With the 150th birthday of Canada on the horizon and the buying power of the loonie stronger at home than many other places, domestic travel has moved up the agenda for many Canadians. And given the diversity of the country’s almost 10 million square kilometres, there is certainly no shortage of places to explore.
So, what destinations are catching Canadian travellers’ interest? On the hunt for some emerging hot spots, we took a peek at places that are seeing the biggest spikes in travel searches. Comparing flight searches for Canadian destinations in the first six weeks of 2016 versus the same window in 2015 shows significant increased interest in some traditional tourist towns, namely Vancouver, Toronto, and Montreal. However, the data also reveals that Canadians are going off the beaten path, with these five spots leading our list of “rising star” destinations.
Kelowna, British Columbia
Just recently Kelowna was named the fastest growing city in British Columbia and fifth fastest growing city in Canada, proving that word continues to spread about the charms of this lakefront destination. Dry and sunny by Canadian standards, Kelowna and the surrounding Okanagan Valley are a sprawl of blue water, rolling hills and big sky. The city sits on the eastern shore of the 110-kilometre-long Okanagan Lake, which has more than 30 beaches and water sport options to suit every taste. The valley is also home to dozens of vineyards, many with award-winning wines, and rich farmland that make fresh, local food and farm-to-table dining a way of life. Finally, for the snow lovers, sun and champagne powder are the standard winter forecast for the valley. And, whether you want downhill, heli-skiing, cross-country, snowshoeing or snowmobiling, there’s a resort waiting for you.
Yellowknife, Northwest Territories
Admittedly, Yellowknife is a bit extreme as a destination. This former gold rush town is just a few hundred kilometres south of the Arctic Circle. Yet, with nearly 24 hours of sun in the height of summer and a sky full of northern lights in the winter, it draws visitors year round with an upswing underway. Winter adventures include ice fishing and dog sledding, while summertime is for hiking, birding, canoeing and fishing. Remote and scenic, there is seemingly endless backcountry for the hearty to explore, and lakes and streams loaded with pike, walleye, trout and more. The region has a storied history centred around fur, gold and diamonds, as well as an aboriginal culture that remains strong. This rich history and heritage is on display throughout the Yellowknife area as well, adding a cultural thread to any visit.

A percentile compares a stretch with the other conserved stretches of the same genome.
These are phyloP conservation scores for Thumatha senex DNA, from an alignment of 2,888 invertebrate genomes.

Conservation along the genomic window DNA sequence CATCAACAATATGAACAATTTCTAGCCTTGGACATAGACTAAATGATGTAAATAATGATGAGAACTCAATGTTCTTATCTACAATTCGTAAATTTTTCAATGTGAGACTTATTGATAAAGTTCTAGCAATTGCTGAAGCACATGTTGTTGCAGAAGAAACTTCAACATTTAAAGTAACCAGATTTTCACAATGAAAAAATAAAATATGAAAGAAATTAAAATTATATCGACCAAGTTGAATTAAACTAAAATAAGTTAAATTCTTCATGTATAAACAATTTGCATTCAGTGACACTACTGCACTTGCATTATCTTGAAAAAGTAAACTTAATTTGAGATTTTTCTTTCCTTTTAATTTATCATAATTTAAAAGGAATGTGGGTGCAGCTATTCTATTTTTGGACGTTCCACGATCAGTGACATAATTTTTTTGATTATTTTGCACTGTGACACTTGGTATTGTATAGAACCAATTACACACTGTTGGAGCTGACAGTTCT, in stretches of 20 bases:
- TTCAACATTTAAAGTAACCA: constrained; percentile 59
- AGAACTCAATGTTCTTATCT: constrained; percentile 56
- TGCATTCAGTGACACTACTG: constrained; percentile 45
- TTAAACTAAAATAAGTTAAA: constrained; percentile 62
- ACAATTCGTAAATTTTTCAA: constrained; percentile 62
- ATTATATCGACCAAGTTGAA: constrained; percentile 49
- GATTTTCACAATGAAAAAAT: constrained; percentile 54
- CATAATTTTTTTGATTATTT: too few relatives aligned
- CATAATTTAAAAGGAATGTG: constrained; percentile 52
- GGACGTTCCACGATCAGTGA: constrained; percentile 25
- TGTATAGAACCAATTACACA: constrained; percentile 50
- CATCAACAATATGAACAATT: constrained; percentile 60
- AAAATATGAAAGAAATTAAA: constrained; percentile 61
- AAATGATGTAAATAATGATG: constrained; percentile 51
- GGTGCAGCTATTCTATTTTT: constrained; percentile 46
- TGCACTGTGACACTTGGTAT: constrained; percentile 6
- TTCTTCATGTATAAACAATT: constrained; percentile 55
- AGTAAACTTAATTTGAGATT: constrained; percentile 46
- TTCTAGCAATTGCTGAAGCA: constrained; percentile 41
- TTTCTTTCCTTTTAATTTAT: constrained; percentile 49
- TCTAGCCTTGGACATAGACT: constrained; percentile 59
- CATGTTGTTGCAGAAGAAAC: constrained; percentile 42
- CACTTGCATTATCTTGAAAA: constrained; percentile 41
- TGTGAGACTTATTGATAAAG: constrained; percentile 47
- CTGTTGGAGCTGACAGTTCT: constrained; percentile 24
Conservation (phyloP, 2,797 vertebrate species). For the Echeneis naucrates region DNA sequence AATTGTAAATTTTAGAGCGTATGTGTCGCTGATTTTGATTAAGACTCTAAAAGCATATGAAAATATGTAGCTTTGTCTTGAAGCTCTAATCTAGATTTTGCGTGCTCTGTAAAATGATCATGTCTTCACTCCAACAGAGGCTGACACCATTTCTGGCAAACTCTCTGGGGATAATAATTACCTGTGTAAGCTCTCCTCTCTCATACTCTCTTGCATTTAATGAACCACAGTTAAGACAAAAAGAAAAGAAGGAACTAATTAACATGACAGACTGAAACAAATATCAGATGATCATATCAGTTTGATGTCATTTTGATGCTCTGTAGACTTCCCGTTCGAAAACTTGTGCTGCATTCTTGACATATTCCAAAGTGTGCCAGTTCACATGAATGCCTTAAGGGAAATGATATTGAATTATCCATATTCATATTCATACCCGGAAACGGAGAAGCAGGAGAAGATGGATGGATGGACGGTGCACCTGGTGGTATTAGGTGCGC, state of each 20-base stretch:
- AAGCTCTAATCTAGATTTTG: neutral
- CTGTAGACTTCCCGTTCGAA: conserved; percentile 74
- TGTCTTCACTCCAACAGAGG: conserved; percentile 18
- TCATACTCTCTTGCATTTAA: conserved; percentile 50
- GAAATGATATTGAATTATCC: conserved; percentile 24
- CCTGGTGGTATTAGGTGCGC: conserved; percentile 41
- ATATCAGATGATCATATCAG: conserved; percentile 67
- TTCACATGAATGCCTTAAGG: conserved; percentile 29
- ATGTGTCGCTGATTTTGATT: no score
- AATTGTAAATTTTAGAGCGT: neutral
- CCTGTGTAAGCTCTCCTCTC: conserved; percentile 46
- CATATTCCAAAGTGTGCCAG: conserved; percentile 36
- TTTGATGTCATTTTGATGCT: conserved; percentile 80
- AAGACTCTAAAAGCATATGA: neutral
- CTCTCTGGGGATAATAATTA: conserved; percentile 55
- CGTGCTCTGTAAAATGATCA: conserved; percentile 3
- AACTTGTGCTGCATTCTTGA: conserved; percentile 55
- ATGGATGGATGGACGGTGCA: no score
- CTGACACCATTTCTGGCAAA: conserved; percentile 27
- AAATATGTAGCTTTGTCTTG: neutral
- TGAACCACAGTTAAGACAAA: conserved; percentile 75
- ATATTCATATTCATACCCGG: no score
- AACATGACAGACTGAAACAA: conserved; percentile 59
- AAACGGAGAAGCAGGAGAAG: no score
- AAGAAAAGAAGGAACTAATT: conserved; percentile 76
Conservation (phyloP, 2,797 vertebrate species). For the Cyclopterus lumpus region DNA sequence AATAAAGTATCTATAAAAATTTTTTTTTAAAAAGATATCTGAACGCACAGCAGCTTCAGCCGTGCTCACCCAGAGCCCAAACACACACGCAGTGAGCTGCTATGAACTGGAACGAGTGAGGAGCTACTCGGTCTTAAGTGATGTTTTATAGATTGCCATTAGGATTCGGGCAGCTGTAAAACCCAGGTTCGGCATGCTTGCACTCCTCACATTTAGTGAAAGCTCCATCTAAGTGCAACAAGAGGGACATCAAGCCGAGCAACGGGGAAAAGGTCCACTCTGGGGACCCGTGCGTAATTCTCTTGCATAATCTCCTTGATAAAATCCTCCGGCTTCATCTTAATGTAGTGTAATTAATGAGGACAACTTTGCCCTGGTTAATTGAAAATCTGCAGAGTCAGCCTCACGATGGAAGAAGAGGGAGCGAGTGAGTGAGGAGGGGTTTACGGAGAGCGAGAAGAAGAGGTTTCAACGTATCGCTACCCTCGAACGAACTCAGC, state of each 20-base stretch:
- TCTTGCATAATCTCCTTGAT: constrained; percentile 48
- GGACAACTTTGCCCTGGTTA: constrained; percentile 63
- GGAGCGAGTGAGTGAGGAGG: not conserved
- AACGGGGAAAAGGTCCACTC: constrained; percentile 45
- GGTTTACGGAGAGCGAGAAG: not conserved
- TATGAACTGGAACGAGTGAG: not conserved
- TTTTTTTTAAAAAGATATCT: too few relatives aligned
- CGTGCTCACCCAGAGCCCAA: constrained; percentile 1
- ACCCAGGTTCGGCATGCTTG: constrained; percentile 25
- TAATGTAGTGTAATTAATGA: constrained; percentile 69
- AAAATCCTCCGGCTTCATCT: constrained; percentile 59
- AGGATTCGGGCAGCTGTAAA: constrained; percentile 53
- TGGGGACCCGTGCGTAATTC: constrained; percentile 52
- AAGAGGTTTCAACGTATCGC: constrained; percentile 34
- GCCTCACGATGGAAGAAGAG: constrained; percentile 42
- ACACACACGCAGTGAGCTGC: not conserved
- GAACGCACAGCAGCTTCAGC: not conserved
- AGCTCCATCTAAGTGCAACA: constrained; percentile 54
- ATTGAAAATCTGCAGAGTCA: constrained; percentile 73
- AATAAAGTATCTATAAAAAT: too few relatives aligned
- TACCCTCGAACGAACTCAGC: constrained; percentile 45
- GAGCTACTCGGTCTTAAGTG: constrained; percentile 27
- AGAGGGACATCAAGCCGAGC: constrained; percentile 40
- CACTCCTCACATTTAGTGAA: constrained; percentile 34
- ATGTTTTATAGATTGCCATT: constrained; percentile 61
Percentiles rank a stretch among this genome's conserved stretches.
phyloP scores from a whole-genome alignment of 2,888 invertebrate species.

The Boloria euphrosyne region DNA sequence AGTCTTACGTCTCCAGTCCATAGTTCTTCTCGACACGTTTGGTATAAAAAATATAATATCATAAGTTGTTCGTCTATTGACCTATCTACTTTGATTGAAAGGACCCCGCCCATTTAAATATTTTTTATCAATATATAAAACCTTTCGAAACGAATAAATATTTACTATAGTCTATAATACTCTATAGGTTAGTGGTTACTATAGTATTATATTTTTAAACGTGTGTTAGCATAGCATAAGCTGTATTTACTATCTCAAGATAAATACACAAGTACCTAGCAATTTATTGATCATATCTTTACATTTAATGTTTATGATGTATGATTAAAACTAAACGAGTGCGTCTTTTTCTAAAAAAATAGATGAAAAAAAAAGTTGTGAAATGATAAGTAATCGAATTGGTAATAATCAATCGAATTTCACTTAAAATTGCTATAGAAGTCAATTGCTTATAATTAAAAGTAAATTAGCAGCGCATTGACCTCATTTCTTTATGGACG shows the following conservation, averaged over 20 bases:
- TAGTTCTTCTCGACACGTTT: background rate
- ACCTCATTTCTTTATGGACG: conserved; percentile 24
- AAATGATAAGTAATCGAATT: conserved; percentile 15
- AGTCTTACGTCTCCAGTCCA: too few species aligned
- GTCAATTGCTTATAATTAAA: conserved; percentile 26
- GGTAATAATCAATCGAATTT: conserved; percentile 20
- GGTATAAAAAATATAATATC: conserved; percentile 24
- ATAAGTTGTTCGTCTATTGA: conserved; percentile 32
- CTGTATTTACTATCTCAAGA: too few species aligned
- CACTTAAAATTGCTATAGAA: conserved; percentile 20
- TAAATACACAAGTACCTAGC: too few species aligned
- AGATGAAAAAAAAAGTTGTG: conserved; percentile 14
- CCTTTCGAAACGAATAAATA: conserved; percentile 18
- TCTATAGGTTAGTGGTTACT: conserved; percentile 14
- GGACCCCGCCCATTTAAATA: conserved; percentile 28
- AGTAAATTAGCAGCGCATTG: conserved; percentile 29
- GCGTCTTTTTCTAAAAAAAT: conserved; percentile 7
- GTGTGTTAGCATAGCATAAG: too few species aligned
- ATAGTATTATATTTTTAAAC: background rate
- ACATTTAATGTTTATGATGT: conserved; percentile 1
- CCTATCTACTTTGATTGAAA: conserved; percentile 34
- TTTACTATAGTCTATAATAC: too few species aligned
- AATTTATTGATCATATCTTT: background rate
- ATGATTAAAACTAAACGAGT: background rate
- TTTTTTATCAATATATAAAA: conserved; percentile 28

Tucked into a valley in the northwest corner of Canada, Whitehorse has long been the hub of the Yukon. Stretched along the Yukon River and the Alaska Highway, the city was a key transit point in the Klondike Gold Rush with steamships, tramlines and, later, railroads serving stampeders. Now the city is an increasingly popular jumping-off point for exploring the largely untouched wilderness of the Yukon. With a number of Canada’s tallest mountains and massive ice fields, as well as a rich population of moose, bears and salmon, there is plenty to entertain any nature lover. Explore by raft, mountain bike, car or, of course, foot. The surprisingly mild summers offer as much as 20 hours of daylight for seeing the sights, while the winter is a wonderland of snow, with extensive cross-country skiing, snowmobiling and dog sledding. And don’t think the long winter nights aren’t filled with entertainment too. With the northern lights, some amazing hot springs and a growing nightlife, Whitehorse has you covered even when the sun doesn’t shine.
Nanaimo, British Columbia
Located on the eastern side of Vancouver Island, Nanaimo is arguably a little sister to Vancouver or Victoria, which might just be the reason folks are checking it out. Surrounded by water, the “Harbour City” has a bustling waterfront and a growing art and food scene. An outdoor lover’s destination, Nanaimo offers a mix of endless shoreline, easy access to nearby islands and many reasons (and ways) to get out onto the water. The inland attractions are plentiful too, with Mount Benson rising to 1,000 metres just west of town and a network of trails, parks, lakes and rivers to explore. Nanaimo also serves up city fun with a lively shopping, historic and food district (the Old City Quarter) and four floating restaurants. Speaking of floating and fun, one of the city’s biggest claims to fame is its annual bathtub race, a four-day festival hosted by the Loyal Nanaimo Bathtub Society every July.
This gateway to Lake Louise and the Rockies is not exactly a secret, off-the-radar destination. The resort has year-round appeal, attracting visitors from around the world. Still it is a pristine mountain escape offering the sizable and scenic Banff National Park (Canada’s oldest) as a playground for every season. The Town of Banff, which started out as a stop on the Canadian Pacific Railroad, was built as a tourist town. Even the streets are laid out to maximize the view. Visitors today find plenty to see and do (and eat and drink). The natural beauty and non-stop hospitality of Banff make it a “must-visit” place for an increasing number of Canadians.
Main image: istockphoto.com/PhotoTalk